Burton Strnad realized he had a valuable document in hand and donated the letter to the Milwaukee Jewish Historical Society (the museum had yet to open). What he didn’t know was that the museum staff would embark on a fascinating two-year journey of discovery that involved a team of archivists, anthropologists and experts on fashion, immigration and the Holocaust and eventually gave rise to the museum exhibit “Stitching History from the Holocaust,” which closed March 1 in Milwaukee and will be traveling this year to Detroit, Chicago and New York. There is also a digital version of the exhibit that can be viewed for free online.
One of the first steps was figuring out the identity of the fashion designer in the photograph.
To do that, the museum staff looked for Paul Strnad’s name in the Yad Vashem archive. Only one such name appeared there — on a page of testimony written by a woman named Brigitte Neumann, the Strnads’ niece, which became the museum’s first clue. Brigitte wrote another page dedicated to Paul’s wife, mentioning that she was a “Lady Taylor” by profession. That’s how they knew the right woman had been found, and now she also had a name: Hedwig Strnad, affectionately known as Hedy.
After discovering Hedwig Strnad’s name the museum decided to make the illustrations a part of the museum’s permanent collection. For that purpose the museum’s team of researchers began intensive research to provide visitors with additional background on the period in which they were created. The museum staff began to research the period and to familiarize themselves with the place where the Strnads lived, using newspaper clippings, archival sources and immigration papers, in the hope of finding any sliver of information that would shed more light on various aspects of Hedwig’s life.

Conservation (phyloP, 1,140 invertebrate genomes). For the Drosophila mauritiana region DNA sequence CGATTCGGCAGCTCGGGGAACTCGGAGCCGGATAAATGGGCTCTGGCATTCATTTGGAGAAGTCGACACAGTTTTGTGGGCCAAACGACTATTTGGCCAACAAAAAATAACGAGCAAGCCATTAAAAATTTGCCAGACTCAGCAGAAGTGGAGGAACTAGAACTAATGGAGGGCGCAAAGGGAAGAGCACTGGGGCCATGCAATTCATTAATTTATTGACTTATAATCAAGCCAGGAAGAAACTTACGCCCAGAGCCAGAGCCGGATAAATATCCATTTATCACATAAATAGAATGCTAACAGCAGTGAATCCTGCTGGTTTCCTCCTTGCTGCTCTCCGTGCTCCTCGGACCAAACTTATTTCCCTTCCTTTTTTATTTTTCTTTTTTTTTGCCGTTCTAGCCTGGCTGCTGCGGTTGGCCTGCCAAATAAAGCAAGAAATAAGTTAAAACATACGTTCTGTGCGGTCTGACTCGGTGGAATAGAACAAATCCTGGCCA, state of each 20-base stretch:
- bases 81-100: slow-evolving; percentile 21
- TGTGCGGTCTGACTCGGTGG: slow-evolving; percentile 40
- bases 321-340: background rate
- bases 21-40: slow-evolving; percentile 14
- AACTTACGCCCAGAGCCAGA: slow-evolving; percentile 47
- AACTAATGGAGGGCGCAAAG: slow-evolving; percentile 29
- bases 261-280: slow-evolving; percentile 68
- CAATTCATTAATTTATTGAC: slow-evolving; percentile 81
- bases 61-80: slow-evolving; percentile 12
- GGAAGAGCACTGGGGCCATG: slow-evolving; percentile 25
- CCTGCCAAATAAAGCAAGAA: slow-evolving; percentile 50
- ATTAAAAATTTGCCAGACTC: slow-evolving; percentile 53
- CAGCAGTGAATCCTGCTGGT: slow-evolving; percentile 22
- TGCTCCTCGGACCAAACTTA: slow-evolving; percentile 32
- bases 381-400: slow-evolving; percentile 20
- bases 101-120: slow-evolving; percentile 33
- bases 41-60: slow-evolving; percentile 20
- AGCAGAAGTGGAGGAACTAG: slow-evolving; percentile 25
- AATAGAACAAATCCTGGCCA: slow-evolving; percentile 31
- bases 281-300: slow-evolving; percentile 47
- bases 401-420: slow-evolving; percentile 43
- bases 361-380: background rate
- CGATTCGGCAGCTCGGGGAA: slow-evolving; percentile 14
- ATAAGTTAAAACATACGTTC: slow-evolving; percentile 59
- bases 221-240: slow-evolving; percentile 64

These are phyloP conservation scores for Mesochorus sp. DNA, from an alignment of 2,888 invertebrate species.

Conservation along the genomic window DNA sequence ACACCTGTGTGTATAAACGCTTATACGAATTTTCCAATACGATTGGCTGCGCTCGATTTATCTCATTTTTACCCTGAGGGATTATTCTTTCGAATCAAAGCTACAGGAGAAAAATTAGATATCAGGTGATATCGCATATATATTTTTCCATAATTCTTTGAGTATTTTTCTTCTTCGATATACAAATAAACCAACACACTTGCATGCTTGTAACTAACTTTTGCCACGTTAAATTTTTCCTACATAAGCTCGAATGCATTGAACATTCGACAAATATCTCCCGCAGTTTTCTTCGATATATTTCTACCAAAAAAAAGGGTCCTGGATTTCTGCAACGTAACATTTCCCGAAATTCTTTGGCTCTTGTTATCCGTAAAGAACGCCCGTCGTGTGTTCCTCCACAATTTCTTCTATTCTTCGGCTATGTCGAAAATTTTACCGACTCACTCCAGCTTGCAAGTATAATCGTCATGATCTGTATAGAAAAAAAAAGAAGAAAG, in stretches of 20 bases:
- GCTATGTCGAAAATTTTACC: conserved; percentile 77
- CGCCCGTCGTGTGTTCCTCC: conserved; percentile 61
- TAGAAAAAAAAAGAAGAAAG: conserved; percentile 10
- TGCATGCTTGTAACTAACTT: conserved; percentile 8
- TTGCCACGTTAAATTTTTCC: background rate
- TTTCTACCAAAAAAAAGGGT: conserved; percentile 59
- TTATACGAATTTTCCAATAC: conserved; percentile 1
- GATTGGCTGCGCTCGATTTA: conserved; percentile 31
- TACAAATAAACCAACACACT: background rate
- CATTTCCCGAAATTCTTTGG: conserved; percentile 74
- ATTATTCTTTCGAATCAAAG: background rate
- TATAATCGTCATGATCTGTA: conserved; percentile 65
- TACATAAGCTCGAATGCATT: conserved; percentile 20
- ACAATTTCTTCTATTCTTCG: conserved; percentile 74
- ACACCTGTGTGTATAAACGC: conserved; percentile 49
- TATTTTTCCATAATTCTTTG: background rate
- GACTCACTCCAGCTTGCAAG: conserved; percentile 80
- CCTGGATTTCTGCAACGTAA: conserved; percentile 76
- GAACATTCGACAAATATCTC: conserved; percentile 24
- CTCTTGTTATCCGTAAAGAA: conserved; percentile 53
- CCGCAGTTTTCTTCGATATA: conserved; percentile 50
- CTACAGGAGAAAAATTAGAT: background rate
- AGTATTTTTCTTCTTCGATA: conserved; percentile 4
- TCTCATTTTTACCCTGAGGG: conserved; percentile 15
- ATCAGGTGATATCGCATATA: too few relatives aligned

As the museum was researching Hedy’s past, it was approached by an American college student who lived in Berlin and wanted to help. He devoted himself to the search and after a while informed the museum that Neumann had been found and was living in Nuremberg, Germany. She was 80, but had a good memory of her aunt.
Neumann described Hedy as a strong and independent woman, full of joie de vivre, with bright red hair, who liked to smoke, a habit that wasn’t common among women at the time. She had a store and an atelier for fashion design where she was the unquestioned boss, employing a large and skilled team of haute couture seamstresses and tailors. Hedy’s faithful customers admired her fine taste and her stylish handwriting.
Hedy and Paul, said Neumann, were a couple who always looked happy: They ran a puppet theater, and when the sewing factory wasn’t busy the seamstresses would sew fashionable dresses for the marionettes as well as small dresses for Brigitte’s dolls. Neumann knew additional details: Hedwig was still alive in 1944.
“At the end of 1944 she was still in Theresienstadt and Auschwitz was liberated at the end of 1945, so it was just a matter of a few months, which was… too late,” she said.